Sunday, September 27, 2009

Tyson (2008)

Director: James Toback. Cast: Mike Tyson. 90 min. Rated R. Documentary.

Mike Tyson? Crying? Yeah, I was surprised too to see tears swell up in his eyes, remembering his late coach. The picture we've seen of this man (the wife abuser who bit off an opponent's ear during a match) is probably of one of the meanest athletes ever. But think again. "Tyson" offers the professional boxer's human side, and makes you wonder how being mean was probably the only weapon he had to survive childhood. And Toback's cut-frame photography helps prevent this from becoming a boring, 90 minute interview. Give it a try.

Mo says:

Transformers: Revenge of the Fallen (2009)

Director: Michael Bay. Cast: Shia Labeouf, Megan Fox, John Turturro. 150 min. Rated PG-13. Action/Sci-fi.

OK, Michael Bay has completely lost it. After a good start ("Bad Boys", "The Rock", "Armageddon"), he's forgotten that in the old days, explosion after explosion after explosion were fun when they were in the context of a story - not because the explosions were the story. Although the only reason to watch this is to watch the special effects in a theater (which means if you haven't already seen it in the theater, don't waste your time on the DVD), two and a half hours of the madness is still too much.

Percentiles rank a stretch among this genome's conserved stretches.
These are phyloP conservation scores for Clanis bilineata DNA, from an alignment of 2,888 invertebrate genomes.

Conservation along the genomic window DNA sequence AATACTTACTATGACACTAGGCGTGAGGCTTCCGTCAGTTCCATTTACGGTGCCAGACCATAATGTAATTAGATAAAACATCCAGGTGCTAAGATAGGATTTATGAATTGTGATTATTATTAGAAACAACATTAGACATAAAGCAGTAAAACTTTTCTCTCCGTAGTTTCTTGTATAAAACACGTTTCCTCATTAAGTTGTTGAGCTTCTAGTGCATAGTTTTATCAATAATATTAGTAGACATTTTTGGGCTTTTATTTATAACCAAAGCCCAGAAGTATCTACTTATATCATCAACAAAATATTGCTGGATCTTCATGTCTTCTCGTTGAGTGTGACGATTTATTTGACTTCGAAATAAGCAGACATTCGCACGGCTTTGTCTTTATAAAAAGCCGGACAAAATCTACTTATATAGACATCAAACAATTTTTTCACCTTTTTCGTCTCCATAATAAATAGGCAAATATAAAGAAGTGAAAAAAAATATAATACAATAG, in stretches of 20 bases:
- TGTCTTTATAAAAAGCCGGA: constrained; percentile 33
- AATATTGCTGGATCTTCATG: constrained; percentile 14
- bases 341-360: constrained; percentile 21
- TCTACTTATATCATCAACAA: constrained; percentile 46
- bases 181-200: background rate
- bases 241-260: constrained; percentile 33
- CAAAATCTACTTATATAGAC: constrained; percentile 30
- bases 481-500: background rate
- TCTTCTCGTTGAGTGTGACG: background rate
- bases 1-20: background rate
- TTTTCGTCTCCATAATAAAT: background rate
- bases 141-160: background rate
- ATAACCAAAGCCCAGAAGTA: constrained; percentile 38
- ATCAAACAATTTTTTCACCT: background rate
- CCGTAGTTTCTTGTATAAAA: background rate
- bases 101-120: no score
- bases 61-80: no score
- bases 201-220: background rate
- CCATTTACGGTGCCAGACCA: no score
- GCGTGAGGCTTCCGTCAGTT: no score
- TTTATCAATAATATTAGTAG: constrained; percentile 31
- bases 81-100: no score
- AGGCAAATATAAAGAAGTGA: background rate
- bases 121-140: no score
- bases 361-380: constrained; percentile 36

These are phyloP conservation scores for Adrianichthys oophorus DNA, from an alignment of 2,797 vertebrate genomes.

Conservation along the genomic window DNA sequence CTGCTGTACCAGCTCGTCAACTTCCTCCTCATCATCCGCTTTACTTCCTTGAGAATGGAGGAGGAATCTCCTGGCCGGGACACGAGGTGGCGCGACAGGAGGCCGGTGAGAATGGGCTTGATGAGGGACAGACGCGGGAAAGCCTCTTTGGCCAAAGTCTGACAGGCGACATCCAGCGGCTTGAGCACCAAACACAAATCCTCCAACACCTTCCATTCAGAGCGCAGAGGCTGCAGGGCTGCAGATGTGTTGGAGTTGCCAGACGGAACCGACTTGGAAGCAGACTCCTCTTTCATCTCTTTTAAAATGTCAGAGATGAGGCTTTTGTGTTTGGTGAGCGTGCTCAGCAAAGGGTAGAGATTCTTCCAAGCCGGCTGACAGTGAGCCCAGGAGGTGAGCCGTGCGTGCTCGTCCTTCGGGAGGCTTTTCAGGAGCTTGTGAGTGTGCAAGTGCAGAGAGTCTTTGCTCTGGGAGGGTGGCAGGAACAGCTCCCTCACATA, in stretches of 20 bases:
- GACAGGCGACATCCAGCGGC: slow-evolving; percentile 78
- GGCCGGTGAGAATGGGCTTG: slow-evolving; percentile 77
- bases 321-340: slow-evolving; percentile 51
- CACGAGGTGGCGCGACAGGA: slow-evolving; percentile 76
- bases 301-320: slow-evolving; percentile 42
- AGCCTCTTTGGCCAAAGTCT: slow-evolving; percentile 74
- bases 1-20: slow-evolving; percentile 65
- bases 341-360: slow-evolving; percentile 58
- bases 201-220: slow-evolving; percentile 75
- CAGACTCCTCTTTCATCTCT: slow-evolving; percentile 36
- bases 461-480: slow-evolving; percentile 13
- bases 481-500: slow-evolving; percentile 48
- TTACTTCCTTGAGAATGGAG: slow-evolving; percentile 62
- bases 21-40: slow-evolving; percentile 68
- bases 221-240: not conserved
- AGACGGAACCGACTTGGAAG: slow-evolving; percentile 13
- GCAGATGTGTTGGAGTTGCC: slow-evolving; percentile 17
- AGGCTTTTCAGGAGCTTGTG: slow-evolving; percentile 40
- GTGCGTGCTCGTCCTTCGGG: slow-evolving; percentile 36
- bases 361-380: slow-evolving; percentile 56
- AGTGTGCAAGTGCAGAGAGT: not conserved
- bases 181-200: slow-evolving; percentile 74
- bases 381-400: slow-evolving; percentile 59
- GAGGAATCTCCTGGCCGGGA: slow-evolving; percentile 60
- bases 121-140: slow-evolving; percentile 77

Mo says:

Friday the 13th (2009)

Director: Marcus Nispel. Cast: whatever. Horror ... the horror.

Forget it. Just Forget it. If you want to watch "Friday the 13th", go for the original 1980 version. At least that was funny. This isn't even funny. And the killings are just more creativity from sick minds.

Mo says:

Wednesday, September 23, 2009

Sin Nombre (2009)

Director: Cary Fukunaga. Cast: Edgar Flores, Paulina Gaitan. 96 min. Rated R. Mexico. Drama.

Boy, am I happy I don't live in Honduras. In the same lines of "City of God", apparently in some countries, survival without being part of a ruthless street gang is impossible - and your chances aren't much better even when you are part of them. The story of immigrating to the paradise called America, literally on top of a train, with all its friendships and betrayals, gives the concept of "road movie" a broader meaning. Another example of how cinema exposes an otherwise intangible world, "Sin Nombre" is a very different experience, but not for the weak of heart.

Mo says:

Hearts of Darkness: A Filmmaker's Apocalypse (1991)

Director(s): Fax Bahr, George Hickenlooper. 96 min. Rated R. Documentary.